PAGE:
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The Structure Of Firm R&D, The Factor Intensity Of Production, And Skill Bias

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  • James D. Adams

Abstract

This paper explores the effect of research and development (R&D) and capital on factor intensity and skill bias in a sample of manufacturing plants. Firm and industry R&D as well as plant level capital increase the factor intensity of labor over materials. In contrast, skill bias originates in portions of capital and R&D. Equipment capital and firm R&D in the same product as a plant are consistently skill biased, while structures are biased against skill. Furthermore, general firm and industry R&D increase investment in equipment but not structures. This shows that the skill bias of R&D occurs through two distinct channels. First, firm R&D specific to the product increases the relative demand for skilled labor directly and in the short run through the cost function. Second, general firm and industry R&D exert an additional skill bias by favoring equipment over structures in the long run, demonstrating the broader compass of the skill bias of R&D over time. © 1999 by the President and Fellows of Harvard College and the Massachusetts Institute of Technology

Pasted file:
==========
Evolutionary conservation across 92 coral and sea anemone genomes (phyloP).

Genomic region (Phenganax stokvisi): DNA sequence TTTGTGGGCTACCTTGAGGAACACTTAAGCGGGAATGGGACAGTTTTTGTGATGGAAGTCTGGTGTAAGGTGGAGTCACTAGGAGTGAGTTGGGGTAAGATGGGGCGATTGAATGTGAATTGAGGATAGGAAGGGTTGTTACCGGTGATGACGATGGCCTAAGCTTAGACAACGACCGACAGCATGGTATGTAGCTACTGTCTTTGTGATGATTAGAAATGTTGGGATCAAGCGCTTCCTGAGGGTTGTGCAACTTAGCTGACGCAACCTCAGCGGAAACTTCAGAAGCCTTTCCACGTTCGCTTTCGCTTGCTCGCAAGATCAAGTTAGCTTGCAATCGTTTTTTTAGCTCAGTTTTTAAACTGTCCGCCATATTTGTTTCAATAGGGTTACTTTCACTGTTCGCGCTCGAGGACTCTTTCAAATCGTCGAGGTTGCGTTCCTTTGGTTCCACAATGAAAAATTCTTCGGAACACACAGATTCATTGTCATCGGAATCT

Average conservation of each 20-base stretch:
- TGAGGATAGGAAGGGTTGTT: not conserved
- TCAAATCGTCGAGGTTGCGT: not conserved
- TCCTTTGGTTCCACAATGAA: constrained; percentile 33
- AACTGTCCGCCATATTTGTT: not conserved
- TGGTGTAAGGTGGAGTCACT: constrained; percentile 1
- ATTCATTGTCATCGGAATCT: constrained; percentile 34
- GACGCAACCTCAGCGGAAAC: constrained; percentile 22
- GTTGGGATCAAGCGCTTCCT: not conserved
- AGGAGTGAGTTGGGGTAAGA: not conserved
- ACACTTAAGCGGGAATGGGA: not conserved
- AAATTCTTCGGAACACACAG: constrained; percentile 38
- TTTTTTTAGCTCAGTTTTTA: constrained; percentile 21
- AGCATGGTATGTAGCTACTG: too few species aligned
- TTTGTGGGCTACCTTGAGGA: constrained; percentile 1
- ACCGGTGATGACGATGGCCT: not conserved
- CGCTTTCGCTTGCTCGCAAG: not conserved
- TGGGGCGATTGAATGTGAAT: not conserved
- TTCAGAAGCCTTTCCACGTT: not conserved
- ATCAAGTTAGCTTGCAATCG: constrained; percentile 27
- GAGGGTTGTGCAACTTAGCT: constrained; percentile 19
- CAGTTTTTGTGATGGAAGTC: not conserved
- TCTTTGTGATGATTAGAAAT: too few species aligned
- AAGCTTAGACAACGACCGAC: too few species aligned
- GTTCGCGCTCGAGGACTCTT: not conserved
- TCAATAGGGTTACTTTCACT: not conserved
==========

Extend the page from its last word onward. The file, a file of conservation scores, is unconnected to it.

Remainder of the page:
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Bibliographic Info

Article provided by MIT Press in its journal The Review of Economics and Statistics.

Volume (Year): 81 (1999)
Issue (Month): 3 (August)
Pages: 499-510

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Handle: RePEc:tpr:restat:v:81:y:1999:i:3:p:499-510

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Cited by:
  1. Mariacristina Piva & Marco Vivarelli, 2002. "The Skill Bias: Comparative evidence and an econometric test," International Review of Applied Economics, Taylor & Francis Journals, vol. 16(3), pages 347-357.
  2. James Adams, 2006. "Learning, internal research, and spillovers," Economics of Innovation and New Technology, Taylor & Francis Journals, vol. 15(1), pages 5-36.
  3. Bagayev, Igor & Najman, Boris, 2014. "Money to fill the gap? Local financial development and energy intensity in Europe and Central Asia," MPRA Paper 55193, University Library of Munich, Germany.
  4. Carstensen, Vivian, 2002. "Reorganization of Firms and Productivity: A Treatment Effects Approach," Hannover Economic Papers (HEP) dp-257, Leibniz Universität Hannover, Wirtschaftswissenschaftliche Fakultät.
  5. Piva, Mariacristina & Santarelli, Enrico & Vivarelli, Marco, 2003. "The Skill Bias Effect of Technological and Organisational Change: Evidence and Policy Implications," IZA Discussion Papers 934, Institute for the Study of Labor (IZA).
  6. Mariacristina Piva & Enrico Santarelli & Marco Vivarelli, 2004. "Technological and Organizational Changes as Determinants of the Skill Bias: Evidence from a Panel of Italian Firms," Papers on Entrepreneurship, Growth and Public Policy 2004-03, Max Planck Institute of Economics, Entrepreneurship, Growth and Public Policy Group.
  7. Marco Vivarelli & Mariacristina Piva, 2001. "The skill bias in Italy: a first report," Economics Bulletin, AccessEcon, vol. 15(2), pages 1-8.

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